Blues music has come a long way since 1902, when W.C. Handy heard a man in a Mississippi train station pick up a guitar and sing a song with a repeated line about “goin’ where the Southern cross the Dog.” Each of the strands of its history, from country to city to the virtuoso guitar efforts that inspired British rock music in the 1960s, is still being extended, and the music still has a forward edge beyond these. The Ark, where electric blues was uncommon a decade ago, has lately specialized in this forward edge, with consistently intriguing results.

Oakland-based E.C. Scott, who comes to the Ark on April 20, is next up in the club’s roster of fresh blues voices. Scott is a belter with the attitude of a veteran, but she came to the blues only in middle age after raising two sons who urged her on, and her songs, most of which she composed herself, are full of contemporary twists. The Internet can figure in Scott’s blues (“I’ve Got Love on the Line” may be the first blues song to include the word “cyberspace”), and the cheating man who bedevils her might be heading for the arms of another man instead of a woman.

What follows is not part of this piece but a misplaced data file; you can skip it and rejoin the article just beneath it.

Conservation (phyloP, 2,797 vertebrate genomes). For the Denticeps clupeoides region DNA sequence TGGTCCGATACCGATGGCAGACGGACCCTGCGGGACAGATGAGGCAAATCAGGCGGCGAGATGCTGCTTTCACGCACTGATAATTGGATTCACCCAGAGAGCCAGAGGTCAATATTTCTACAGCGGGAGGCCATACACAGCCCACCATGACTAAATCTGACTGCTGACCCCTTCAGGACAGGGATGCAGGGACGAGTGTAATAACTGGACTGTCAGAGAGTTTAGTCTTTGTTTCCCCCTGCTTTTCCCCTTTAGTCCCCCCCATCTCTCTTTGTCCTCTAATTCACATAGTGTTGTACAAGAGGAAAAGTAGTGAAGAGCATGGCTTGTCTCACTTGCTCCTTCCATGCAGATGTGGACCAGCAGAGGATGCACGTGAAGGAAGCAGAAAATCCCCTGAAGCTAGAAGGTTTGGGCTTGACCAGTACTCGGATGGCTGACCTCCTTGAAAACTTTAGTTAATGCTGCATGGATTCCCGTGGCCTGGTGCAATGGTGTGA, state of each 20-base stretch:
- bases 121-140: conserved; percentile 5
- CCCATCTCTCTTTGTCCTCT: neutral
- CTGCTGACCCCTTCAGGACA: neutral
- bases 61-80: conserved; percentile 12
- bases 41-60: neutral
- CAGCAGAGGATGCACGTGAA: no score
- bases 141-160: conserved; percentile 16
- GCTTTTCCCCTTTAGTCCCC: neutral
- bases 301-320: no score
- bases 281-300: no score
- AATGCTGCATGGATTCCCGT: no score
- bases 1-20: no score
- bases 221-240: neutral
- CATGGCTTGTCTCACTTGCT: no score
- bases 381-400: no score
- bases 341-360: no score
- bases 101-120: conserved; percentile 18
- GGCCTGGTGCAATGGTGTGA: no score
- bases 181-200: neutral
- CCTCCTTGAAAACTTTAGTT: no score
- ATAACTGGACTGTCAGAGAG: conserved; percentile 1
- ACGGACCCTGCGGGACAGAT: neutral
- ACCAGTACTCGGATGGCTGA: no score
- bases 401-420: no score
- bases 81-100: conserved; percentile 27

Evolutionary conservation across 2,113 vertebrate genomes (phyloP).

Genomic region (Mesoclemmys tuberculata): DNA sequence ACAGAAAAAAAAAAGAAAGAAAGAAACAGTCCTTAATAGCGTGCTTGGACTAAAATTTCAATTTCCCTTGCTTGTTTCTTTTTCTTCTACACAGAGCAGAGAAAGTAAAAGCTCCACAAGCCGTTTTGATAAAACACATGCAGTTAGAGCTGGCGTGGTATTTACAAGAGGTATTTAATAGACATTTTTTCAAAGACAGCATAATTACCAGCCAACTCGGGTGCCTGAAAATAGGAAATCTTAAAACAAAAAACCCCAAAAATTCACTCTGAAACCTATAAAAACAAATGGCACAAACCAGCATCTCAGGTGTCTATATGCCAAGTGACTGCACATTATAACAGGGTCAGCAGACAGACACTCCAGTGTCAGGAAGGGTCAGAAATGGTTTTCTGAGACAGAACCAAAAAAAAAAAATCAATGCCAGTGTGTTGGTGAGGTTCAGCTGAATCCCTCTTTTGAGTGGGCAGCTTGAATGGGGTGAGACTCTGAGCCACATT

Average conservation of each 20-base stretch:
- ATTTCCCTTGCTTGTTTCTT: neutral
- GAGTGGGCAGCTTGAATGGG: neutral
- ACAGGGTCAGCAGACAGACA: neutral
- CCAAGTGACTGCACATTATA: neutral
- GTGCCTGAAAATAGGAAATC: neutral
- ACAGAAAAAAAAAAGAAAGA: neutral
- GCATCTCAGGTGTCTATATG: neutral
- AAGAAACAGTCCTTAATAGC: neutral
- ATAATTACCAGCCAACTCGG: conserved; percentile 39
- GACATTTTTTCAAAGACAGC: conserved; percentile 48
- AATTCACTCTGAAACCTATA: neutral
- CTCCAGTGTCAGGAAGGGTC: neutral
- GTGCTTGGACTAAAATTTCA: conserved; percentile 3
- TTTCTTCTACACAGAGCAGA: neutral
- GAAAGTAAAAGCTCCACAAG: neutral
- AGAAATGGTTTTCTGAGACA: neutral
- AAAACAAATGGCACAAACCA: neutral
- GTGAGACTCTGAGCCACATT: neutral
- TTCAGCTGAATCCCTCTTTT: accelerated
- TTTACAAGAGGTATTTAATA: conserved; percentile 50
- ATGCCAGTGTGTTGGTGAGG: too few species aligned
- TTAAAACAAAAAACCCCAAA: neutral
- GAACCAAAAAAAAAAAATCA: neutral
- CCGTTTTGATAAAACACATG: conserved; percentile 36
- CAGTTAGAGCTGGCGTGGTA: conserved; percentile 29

Scott certainly isn’t the first to bring humor to the blues, which has had its underappreciated wry side from the very start. But her humorous numbers, warning her girlfriends against a “Make a Man Kit” or bemoaning a guy who will start lying “Before Quick Can Get Ready,” have an originality that breaks through and makes you smile even when they’re not perfectly formed. Musically Scott draws on the blues-soul fusions of the 1970s and 1980s, and she spices her shows with covers of the Eurythmics’ “Missionary Man” and, more unexpectedly, Peter Gabriel’s “Sledgehammer.”

Robert Cray’s blistering set at the Ann Arbor Folk Festival several years back wasn’t universally welcomed by the acoustically inclined, but a lot of people were hanging on every note, and it’s specifically Cray’s songwriter-oriented brand of the blues that needs a home as the campus party blues scene once headquartered at Rick’s American Cafe recedes. The Ark seems to have situated itself on this new road the blues is taking, and Scott’s show and others to come should be worth checking out even if you don’t think of yourself as a blues lover.